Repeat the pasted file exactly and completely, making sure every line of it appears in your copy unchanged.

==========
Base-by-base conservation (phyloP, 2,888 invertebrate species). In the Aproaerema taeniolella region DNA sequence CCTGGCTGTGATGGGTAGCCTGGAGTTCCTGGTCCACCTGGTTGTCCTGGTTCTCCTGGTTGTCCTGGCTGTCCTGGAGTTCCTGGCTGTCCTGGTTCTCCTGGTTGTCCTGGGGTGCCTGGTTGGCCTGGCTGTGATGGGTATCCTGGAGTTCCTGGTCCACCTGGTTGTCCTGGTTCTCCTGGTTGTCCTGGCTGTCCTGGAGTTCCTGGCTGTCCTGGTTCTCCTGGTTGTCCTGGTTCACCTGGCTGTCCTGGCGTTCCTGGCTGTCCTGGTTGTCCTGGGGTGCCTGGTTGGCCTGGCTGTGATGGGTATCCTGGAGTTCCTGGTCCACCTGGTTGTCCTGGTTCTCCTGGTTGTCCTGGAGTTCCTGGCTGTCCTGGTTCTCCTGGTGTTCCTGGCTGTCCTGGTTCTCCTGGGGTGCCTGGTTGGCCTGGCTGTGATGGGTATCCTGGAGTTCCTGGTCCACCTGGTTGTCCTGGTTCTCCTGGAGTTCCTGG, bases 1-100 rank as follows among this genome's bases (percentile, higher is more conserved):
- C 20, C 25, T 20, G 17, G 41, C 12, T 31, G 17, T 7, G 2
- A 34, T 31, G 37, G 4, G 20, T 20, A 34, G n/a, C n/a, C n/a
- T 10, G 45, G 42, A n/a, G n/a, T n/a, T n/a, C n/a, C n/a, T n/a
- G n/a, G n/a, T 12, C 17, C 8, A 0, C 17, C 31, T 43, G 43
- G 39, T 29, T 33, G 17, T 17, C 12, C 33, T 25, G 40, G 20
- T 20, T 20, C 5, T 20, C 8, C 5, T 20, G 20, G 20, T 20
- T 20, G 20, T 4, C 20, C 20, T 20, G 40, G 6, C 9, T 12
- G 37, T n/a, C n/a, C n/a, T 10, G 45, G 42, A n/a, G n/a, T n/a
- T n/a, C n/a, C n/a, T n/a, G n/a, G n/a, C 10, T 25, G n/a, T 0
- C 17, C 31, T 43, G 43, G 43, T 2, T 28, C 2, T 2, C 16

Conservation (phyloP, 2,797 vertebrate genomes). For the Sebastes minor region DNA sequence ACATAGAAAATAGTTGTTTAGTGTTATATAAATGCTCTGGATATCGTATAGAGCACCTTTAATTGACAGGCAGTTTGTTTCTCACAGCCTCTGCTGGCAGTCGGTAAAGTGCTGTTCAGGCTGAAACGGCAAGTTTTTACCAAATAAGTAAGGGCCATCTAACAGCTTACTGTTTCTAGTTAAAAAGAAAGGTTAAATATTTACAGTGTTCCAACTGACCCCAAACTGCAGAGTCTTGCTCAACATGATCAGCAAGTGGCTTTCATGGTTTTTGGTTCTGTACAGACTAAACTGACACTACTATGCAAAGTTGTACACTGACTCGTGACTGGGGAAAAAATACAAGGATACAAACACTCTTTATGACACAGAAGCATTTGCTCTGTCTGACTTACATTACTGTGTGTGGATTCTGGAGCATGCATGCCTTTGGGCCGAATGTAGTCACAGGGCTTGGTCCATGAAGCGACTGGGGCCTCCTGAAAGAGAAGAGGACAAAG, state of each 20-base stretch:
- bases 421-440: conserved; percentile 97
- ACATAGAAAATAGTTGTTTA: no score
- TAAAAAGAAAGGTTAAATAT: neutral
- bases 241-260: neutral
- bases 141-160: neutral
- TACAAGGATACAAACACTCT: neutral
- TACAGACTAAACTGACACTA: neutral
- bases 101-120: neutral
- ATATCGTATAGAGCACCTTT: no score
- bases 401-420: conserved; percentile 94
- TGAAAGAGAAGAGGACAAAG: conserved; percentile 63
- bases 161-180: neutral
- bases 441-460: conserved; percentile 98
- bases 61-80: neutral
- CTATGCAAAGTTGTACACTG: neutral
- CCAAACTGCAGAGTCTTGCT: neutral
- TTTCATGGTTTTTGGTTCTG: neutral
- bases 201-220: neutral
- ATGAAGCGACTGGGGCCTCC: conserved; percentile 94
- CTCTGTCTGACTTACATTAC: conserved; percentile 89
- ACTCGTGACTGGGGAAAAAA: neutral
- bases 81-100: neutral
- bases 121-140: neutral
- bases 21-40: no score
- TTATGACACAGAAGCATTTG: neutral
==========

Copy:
Base-by-base conservation (phyloP, 2,888 invertebrate species). In the Aproaerema taeniolella region DNA sequence CCTGGCTGTGATGGGTAGCCTGGAGTTCCTGGTCCACCTGGTTGTCCTGGTTCTCCTGGTTGTCCTGGCTGTCCTGGAGTTCCTGGCTGTCCTGGTTCTCCTGGTTGTCCTGGGGTGCCTGGTTGGCCTGGCTGTGATGGGTATCCTGGAGTTCCTGGTCCACCTGGTTGTCCTGGTTCTCCTGGTTGTCCTGGCTGTCCTGGAGTTCCTGGCTGTCCTGGTTCTCCTGGTTGTCCTGGTTCACCTGGCTGTCCTGGCGTTCCTGGCTGTCCTGGTTGTCCTGGGGTGCCTGGTTGGCCTGGCTGTGATGGGTATCCTGGAGTTCCTGGTCCACCTGGTTGTCCTGGTTCTCCTGGTTGTCCTGGAGTTCCTGGCTGTCCTGGTTCTCCTGGTGTTCCTGGCTGTCCTGGTTCTCCTGGGGTGCCTGGTTGGCCTGGCTGTGATGGGTATCCTGGAGTTCCTGGTCCACCTGGTTGTCCTGGTTCTCCTGGAGTTCCTGG, bases 1-100 rank as follows among this genome's bases (percentile, higher is more conserved):
- C 20, C 25, T 20, G 17, G 41, C 12, T 31, G 17, T 7, G 2
- A 34, T 31, G 37, G 4, G 20, T 20, A 34, G n/a, C n/a, C n/a
- T 10, G 45, G 42, A n/a, G n/a, T n/a, T n/a, C n/a, C n/a, T n/a
- G n/a, G n/a, T 12, C 17, C 8, A 0, C 17, C 31, T 43, G 43
- G 39, T 29, T 33, G 17, T 17, C 12, C 33, T 25, G 40, G 20
- T 20, T 20, C 5, T 20, C 8, C 5, T 20, G 20, G 20, T 20
- T 20, G 20, T 4, C 20, C 20, T 20, G 40, G 6, C 9, T 12
- G 37, T n/a, C n/a, C n/a, T 10, G 45, G 42, A n/a, G n/a, T n/a
- T n/a, C n/a, C n/a, T n/a, G n/a, G n/a, C 10, T 25, G n/a, T 0
- C 17, C 31, T 43, G 43, G 43, T 2, T 28, C 2, T 2, C 16

Conservation (phyloP, 2,797 vertebrate genomes). For the Sebastes minor region DNA sequence ACATAGAAAATAGTTGTTTAGTGTTATATAAATGCTCTGGATATCGTATAGAGCACCTTTAATTGACAGGCAGTTTGTTTCTCACAGCCTCTGCTGGCAGTCGGTAAAGTGCTGTTCAGGCTGAAACGGCAAGTTTTTACCAAATAAGTAAGGGCCATCTAACAGCTTACTGTTTCTAGTTAAAAAGAAAGGTTAAATATTTACAGTGTTCCAACTGACCCCAAACTGCAGAGTCTTGCTCAACATGATCAGCAAGTGGCTTTCATGGTTTTTGGTTCTGTACAGACTAAACTGACACTACTATGCAAAGTTGTACACTGACTCGTGACTGGGGAAAAAATACAAGGATACAAACACTCTTTATGACACAGAAGCATTTGCTCTGTCTGACTTACATTACTGTGTGTGGATTCTGGAGCATGCATGCCTTTGGGCCGAATGTAGTCACAGGGCTTGGTCCATGAAGCGACTGGGGCCTCCTGAAAGAGAAGAGGACAAAG, state of each 20-base stretch:
- bases 421-440: conserved; percentile 97
- ACATAGAAAATAGTTGTTTA: no score
- TAAAAAGAAAGGTTAAATAT: neutral
- bases 241-260: neutral
- bases 141-160: neutral
- TACAAGGATACAAACACTCT: neutral
- TACAGACTAAACTGACACTA: neutral
- bases 101-120: neutral
- ATATCGTATAGAGCACCTTT: no score
- bases 401-420: conserved; percentile 94
- TGAAAGAGAAGAGGACAAAG: conserved; percentile 63
- bases 161-180: neutral
- bases 441-460: conserved; percentile 98
- bases 61-80: neutral
- CTATGCAAAGTTGTACACTG: neutral
- CCAAACTGCAGAGTCTTGCT: neutral
- TTTCATGGTTTTTGGTTCTG: neutral
- bases 201-220: neutral
- ATGAAGCGACTGGGGCCTCC: conserved; percentile 94
- CTCTGTCTGACTTACATTAC: conserved; percentile 89
- ACTCGTGACTGGGGAAAAAA: neutral
- bases 81-100: neutral
- bases 121-140: neutral
- bases 21-40: no score
- TTATGACACAGAAGCATTTG: neutral